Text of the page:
Jean Jacques Rousseau (1712-1778)
The highly influential French philosopher and writer, whose thoughts played a pivotal role in the French revolution
Oriental tongues, on the other hand, lose their life and warmth when they are written. The words do not convey half the meaning; all the effectiveness is in the tone of voice. Judging the Orientals from their books is like painting a man’s portrait from his corpse.
For a proper appreciation of their actions, men must be considered in all their relationships: which we simply are not capable of doing. When we put ourselves in the position of others we do not become what they must be, but remain ourselves, modified. And, when we think we are judging them rationally, we merely compare their prejudices to ours.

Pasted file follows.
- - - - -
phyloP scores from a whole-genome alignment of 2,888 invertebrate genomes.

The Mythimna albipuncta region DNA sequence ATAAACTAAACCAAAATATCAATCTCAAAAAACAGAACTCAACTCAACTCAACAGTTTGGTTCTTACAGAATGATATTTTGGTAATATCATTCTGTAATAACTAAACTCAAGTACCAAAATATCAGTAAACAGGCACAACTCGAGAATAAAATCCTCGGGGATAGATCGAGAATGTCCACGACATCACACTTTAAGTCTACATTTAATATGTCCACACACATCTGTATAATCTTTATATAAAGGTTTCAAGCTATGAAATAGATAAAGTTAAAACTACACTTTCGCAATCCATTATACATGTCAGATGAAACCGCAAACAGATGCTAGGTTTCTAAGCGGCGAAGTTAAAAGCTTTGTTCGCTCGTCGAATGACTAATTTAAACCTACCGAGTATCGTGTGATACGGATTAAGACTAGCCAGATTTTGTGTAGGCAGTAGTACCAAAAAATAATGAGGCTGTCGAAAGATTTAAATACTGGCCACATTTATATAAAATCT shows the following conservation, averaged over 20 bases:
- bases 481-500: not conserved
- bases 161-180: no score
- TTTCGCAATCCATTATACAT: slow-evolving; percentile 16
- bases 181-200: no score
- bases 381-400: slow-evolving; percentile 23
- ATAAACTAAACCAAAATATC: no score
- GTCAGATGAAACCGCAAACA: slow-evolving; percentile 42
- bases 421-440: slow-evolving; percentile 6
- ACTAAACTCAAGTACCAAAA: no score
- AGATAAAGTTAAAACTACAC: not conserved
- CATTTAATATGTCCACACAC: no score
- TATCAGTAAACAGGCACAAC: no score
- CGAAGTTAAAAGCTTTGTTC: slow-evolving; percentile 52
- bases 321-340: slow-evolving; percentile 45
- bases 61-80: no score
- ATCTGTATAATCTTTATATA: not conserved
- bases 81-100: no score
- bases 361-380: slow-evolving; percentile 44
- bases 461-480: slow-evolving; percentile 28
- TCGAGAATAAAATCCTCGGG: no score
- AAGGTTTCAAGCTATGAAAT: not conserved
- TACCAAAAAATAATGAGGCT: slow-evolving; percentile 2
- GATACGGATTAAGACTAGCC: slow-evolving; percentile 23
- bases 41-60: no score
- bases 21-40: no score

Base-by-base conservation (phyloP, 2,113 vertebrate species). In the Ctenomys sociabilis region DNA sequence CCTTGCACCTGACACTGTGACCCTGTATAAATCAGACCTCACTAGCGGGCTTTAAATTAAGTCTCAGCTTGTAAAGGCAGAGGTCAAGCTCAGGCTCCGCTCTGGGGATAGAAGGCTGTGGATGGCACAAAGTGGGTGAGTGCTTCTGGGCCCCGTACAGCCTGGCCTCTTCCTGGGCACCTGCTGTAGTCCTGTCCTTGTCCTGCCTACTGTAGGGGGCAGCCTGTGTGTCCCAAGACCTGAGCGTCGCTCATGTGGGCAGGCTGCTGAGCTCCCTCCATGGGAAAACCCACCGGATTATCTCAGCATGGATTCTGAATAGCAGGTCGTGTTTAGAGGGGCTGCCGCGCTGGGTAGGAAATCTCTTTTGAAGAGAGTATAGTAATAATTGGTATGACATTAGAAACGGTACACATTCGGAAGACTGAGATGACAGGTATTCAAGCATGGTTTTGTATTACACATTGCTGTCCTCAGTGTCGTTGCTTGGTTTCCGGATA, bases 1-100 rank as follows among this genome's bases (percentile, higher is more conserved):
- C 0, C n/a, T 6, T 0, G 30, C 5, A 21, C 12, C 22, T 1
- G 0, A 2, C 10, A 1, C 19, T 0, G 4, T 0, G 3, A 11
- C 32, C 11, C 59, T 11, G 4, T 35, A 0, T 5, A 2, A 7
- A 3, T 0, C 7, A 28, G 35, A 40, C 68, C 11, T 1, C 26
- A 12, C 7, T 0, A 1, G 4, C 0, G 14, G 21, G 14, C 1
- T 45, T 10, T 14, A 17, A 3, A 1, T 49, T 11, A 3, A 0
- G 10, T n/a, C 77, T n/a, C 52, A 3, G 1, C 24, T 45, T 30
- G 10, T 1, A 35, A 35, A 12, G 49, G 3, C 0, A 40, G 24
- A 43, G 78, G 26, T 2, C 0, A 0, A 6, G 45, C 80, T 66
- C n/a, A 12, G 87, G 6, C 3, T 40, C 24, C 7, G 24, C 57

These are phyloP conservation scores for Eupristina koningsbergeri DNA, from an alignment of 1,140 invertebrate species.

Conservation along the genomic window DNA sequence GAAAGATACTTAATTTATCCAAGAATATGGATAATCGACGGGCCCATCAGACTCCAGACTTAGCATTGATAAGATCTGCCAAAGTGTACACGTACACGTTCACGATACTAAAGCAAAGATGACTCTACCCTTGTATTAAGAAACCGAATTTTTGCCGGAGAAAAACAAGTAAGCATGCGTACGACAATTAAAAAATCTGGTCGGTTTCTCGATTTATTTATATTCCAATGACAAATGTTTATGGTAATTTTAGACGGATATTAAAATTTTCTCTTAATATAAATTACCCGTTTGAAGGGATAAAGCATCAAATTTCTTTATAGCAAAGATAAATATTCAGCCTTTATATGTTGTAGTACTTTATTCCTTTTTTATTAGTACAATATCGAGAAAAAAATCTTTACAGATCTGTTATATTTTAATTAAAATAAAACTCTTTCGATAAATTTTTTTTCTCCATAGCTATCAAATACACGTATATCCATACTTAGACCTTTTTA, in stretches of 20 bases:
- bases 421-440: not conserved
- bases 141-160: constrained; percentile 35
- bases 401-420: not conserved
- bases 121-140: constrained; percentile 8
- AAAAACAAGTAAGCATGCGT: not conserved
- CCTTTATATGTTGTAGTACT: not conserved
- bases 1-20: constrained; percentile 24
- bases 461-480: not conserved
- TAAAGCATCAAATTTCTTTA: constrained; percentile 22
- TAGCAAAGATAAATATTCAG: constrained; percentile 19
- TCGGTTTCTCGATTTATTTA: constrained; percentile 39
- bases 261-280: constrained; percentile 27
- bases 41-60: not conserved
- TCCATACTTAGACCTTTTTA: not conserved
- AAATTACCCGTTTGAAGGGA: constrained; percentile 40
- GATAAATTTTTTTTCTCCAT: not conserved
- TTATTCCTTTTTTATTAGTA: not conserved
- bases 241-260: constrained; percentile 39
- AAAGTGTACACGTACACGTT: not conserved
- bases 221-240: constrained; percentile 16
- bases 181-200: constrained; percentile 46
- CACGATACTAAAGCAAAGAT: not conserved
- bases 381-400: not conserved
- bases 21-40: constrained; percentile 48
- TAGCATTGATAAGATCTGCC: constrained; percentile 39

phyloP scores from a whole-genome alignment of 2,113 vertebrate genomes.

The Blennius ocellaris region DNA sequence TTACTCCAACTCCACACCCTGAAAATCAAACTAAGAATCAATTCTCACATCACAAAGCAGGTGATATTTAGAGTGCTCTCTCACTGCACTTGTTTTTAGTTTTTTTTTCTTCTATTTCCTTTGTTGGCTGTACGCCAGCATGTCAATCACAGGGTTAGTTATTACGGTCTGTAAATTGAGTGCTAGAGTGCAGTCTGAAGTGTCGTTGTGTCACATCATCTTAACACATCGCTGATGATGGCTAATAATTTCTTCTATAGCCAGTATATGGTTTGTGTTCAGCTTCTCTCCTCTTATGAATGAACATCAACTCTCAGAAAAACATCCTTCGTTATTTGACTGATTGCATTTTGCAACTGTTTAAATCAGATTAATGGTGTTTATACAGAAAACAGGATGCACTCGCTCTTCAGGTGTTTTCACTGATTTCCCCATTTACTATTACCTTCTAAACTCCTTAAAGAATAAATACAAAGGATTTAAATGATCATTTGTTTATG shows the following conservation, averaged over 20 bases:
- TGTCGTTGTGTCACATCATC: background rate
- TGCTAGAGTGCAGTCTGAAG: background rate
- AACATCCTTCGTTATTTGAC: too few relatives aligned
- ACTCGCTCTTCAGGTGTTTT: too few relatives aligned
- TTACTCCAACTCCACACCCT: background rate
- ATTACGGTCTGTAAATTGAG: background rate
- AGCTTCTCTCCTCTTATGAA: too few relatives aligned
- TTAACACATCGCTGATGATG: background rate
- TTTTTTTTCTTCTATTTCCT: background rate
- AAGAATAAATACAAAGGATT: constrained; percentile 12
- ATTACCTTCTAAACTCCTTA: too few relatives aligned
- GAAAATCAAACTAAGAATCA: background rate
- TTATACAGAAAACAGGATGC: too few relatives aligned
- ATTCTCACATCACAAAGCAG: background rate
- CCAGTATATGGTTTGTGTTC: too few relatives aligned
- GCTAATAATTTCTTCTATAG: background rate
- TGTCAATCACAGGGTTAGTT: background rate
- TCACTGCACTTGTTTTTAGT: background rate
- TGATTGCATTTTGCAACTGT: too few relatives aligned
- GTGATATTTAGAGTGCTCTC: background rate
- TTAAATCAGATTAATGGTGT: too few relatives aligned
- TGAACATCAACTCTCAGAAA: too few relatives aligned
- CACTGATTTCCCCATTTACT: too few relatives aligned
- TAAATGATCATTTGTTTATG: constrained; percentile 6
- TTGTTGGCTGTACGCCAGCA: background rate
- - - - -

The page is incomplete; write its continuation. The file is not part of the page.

Thus, if one who read a little Arabic and enjoyed leafing through the Koran were to hear Mohammed personally proclaim in that eloquent, rhythmic tongue, with the sonorous and persuasive voice, seducing first the ears, then the heart, every sentence alive with enthusiasm, he would prostrate himself, crying: Great prophet, messenger of God, lead us to glory, to martyrdom. We will conquer or die for you.
On the Origin of Language, Jean-Jacques Rousseau, pg. 49; University of Chicago Press, 1966